New LA County sheriff acknowledges ‘deputy gangs’ exist

LOS ANGELES (NewsNation) — The Civilian Oversight Commission released a special council report alleging law enforcement gangs are embedded within the Los Angeles County Sheriff’s Department.

The commission accused these so-called “deputy gangs” of running patrol stations for about 50 years — complete with their own signs and tattoos. Like street gangs that they’re sworn to bring to justice, the commission claimed the deputy gangs are violent.

These alleged deputy gang members swore allegiance to rogue units that operated independently, often utilizing their service weapons and using excessive force when it wasn’t needed and then celebrating it afterward.

The investigation took months, and 75 current and former sheriff’s deputies testified. Witnesses said the deputy gangs would intimidate colleagues who refused to join them, give orders to withhold backup to non-gang members when in the line of duty, falsify reports to protect each other, create secret rituals that glorified using violent tactics and added new tattoos to their bodies whenever they were involved in an officer-involved shooting.

The deputy gangs were scattered across the entire city, pledging allegiance to their secret cliques — some that have been around for 50 years.

They went by names like “Banditos,” “Executioners,” “Regulators,” “Spartans,” “Reapers” and “Rattlesnakes.” The report also indicated as many as 15 to 20 percent of sheriff’s deputies agreed to join a gang.

Special counsel Bert Deixler with the Civilian Oversight Commission explained the problem at a special hearing last week:

“Contrary to the statements of the prior sheriff, deputy gangs exist and operate in the department as they have for the past 50 years. They are a cancer. They harm the department generally, they harm the people who work for the department and they harm the public.”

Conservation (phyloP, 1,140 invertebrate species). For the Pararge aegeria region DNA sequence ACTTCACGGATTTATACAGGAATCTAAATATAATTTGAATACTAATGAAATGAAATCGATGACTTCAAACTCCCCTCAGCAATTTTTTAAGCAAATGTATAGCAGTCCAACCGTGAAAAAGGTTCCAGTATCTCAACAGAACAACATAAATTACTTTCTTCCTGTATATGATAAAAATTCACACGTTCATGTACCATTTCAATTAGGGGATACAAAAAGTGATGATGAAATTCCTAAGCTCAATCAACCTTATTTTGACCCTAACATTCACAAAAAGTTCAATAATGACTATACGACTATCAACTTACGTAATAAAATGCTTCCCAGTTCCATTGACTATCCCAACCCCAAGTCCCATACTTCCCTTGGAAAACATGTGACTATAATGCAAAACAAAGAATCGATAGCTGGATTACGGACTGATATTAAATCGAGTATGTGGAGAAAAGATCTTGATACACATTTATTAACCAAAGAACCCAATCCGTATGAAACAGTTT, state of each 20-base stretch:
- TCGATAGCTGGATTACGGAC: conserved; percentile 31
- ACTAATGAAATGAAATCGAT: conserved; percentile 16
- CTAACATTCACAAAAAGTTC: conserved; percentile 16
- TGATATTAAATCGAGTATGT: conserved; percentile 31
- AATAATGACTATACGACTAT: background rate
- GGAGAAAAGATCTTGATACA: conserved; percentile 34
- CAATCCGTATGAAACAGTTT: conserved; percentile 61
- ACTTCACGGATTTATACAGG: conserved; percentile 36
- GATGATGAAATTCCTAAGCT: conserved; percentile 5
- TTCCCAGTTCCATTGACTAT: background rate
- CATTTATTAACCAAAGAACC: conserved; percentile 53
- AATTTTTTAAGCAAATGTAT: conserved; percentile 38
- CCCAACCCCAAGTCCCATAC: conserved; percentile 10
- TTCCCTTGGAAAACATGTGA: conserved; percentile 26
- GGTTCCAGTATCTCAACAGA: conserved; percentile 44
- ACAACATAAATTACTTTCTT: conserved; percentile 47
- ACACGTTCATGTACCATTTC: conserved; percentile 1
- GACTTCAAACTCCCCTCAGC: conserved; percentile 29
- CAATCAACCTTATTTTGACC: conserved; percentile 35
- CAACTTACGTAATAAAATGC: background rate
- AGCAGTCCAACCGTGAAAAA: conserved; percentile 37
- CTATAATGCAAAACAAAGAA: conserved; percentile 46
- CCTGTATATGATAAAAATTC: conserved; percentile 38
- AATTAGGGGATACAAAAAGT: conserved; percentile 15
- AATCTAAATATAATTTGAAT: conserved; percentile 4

Deixler continued: “The investigation has revealed that the gangs buy their operations, make daily life for the deputies more dangerous, non-gang members fear the power and the sanctions of the gangs.”

The special counsel included 27 recommendations for addressing the deputy gang problem at the Los Angeles County Sheriff’s Department, many of which the new sheriff, Robert Luna, has pledged to utilize.

Newly elected in November, Luna made it a campaign promise to eradicate deputy gangs, and he’s already begun taking steps to do so, like creating a new office of constitutional policing. He said this new team will study and improve the current policies, procedures and operations.

Luna has already acknowledged the fact that the deputy gangs even exist, which is something the former sheriff never did.

“The public, the community believes that this is occurring. And at the end of the day, we’re accountable to our community in the county. And until we prove otherwise, the problem exists,” Luna said.

The special counsel has asked for help from everyone to fix this issue, not just the sheriff. That includes the district attorney, county attorney and sheriff’s deputies unions — which have often roadblocked progress in the past.


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